The GMRES minimum residual polynomial also has small norm over the spectrum of the given matrix, making it an effective preconditioner [9]. Its construction does not require any explicit information about the spectrum, making it cheaper to obtain than other polynomials. This preconditioner has been used effectively in several contexts: In [10, 11], it is used to spectrally transform an operator to solve for eigenvalues. The work [9] uses the GMRES minimum residual polynomial to precondition serial implementations of GMRES and GMRES-DR, and [12] studies the preconditioner for methods IDR(s) and BiCGStab.

In this paper, we demonstrate an implementation of the GMRES minimum residual polynomial preconditioner using Trilinos. We discuss issues that arise when implementing the preconditioner into existing software, and we test its potential to accelerate the solution of large-scale linear systems. We illustrate that this preconditioner can be effective in a high-performance computing environment for the following reasons:

  1. Simple and Effective: The GMRES minimum residual polynomial preconditioner is simple to implement, as discussed in Section II. Since no factorization of the matrix is required, this preconditioner is suitable for problems where the full matrix is unavailable. The effectiveness of the preconditioner is demonstrated in Sections III, VI.

  2. Avoiding Communication: Applying the polynomial preconditioner requires only sparse matrix-vector products (SpMVs) and vector updates. This greatly reduces global communication and synchronization from inner products, which may become a bottleneck. We discuss in Section VII potential to combine the preconditioner with other communication-avoiding kernels.

  3. Accelerates Existing Preconditioners: The polynomial preconditioner can be combined with existing preconditioners. We use it to accelerate ILU in Section VI.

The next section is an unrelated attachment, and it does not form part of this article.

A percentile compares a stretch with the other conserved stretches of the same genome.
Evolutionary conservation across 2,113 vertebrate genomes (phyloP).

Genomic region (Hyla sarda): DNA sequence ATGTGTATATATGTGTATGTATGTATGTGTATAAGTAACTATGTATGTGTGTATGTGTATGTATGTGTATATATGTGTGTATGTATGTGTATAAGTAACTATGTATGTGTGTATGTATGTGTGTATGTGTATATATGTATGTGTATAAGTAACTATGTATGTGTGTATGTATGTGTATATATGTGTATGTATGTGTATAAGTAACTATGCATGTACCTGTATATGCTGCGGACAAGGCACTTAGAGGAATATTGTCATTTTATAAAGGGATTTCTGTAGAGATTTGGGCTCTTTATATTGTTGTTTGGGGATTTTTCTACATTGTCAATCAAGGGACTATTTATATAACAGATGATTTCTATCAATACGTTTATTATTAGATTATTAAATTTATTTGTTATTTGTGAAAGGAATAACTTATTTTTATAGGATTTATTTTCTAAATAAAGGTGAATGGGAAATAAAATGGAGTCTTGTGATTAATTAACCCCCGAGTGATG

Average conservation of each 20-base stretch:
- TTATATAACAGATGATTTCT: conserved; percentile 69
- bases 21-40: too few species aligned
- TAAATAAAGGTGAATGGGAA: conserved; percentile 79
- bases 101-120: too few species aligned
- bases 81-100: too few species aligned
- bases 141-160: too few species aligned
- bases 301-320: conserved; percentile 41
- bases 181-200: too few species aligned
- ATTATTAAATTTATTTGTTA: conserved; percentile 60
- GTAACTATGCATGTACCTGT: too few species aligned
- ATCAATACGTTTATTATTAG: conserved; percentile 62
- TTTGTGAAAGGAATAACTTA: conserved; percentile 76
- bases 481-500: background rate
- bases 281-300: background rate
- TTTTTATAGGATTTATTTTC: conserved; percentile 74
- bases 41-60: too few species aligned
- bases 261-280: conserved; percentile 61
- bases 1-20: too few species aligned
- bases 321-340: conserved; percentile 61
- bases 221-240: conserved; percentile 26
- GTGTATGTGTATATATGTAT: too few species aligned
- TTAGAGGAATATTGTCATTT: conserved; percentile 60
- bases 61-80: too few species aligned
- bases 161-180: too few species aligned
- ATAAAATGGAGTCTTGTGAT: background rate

4. Potential for Automation:

    We give a heuristic for automating the selection of the polynomial degree in Section


Because of these advantages, we propose that polynomial preconditioning should be considered as an addition to high-performance solvers software libraries.

Ii Implementing the Minimum Residual Polynomial Preconditioner

Given a linear system , we obtain the polynomial preconditioner of degree . We first build a power basis , where is an arbitrary vector. Then we solve the normal equations


The elements of are the coefficients of , that is,


This method becomes unstable as the the columns of lose linear independence, but its results are generally sufficient for low-degree polynomials.

Notice that the coefficients of the polynomial depend on the choice of . Ref. [9] suggests using , the problem right-hand side. We discuss in Section V why a random vector may instead be preferable. Note also that the polynomial preconditioner can be easily combined with other preconditioners: Given a preconditioned system , we can use the operator to form the power basis and obtain a polynomial preconditioner for the already preconditioned system.

The spectrum of the preconditioned operator will typically be better for convergence of GMRES than that of the original matrix : the small eigenvalues of will be mapped to well-separated eigenvalues of , and other eigenvalues will be clustered near . Further details on the derivation and algebraic properties of the polynomial, as well as algorithms for more stable implementation, can be found in [9].

The results presented in this paper are obtained using an implementation of the minimum residual polynomial preconditioner written directly in Belos, the next-generation iterative linear solvers package of Trilinos [13]. While most preconditioners are found in other packages within Trilinos, the Belos package was the most convenient location since it already has code for generating Krylov subspaces and performing orthogonalization. Furthermore, Belos is designed so that it can be used to precondition itself as an inner-outer solver. Finally, this implementation provides the advantage that it works for both Epetra and Tpetra-based linear algebra.

The GMRES minimum residual polynomial operator is generated in Belos using the vector (MultiVecTraits) and operator (OperatorTraits) abstractions. The GmresPolyPrec class takes a Belos linear problem and a polynomial degree as arguments to the constructor and computes the coefficients of the polynomial. It forms the matrices for (1) and then uses the LAPACK routines [14], POTRF/POTRS, to compute a Cholesky factorization and solve the system. The class also provides a function to apply to a given vector .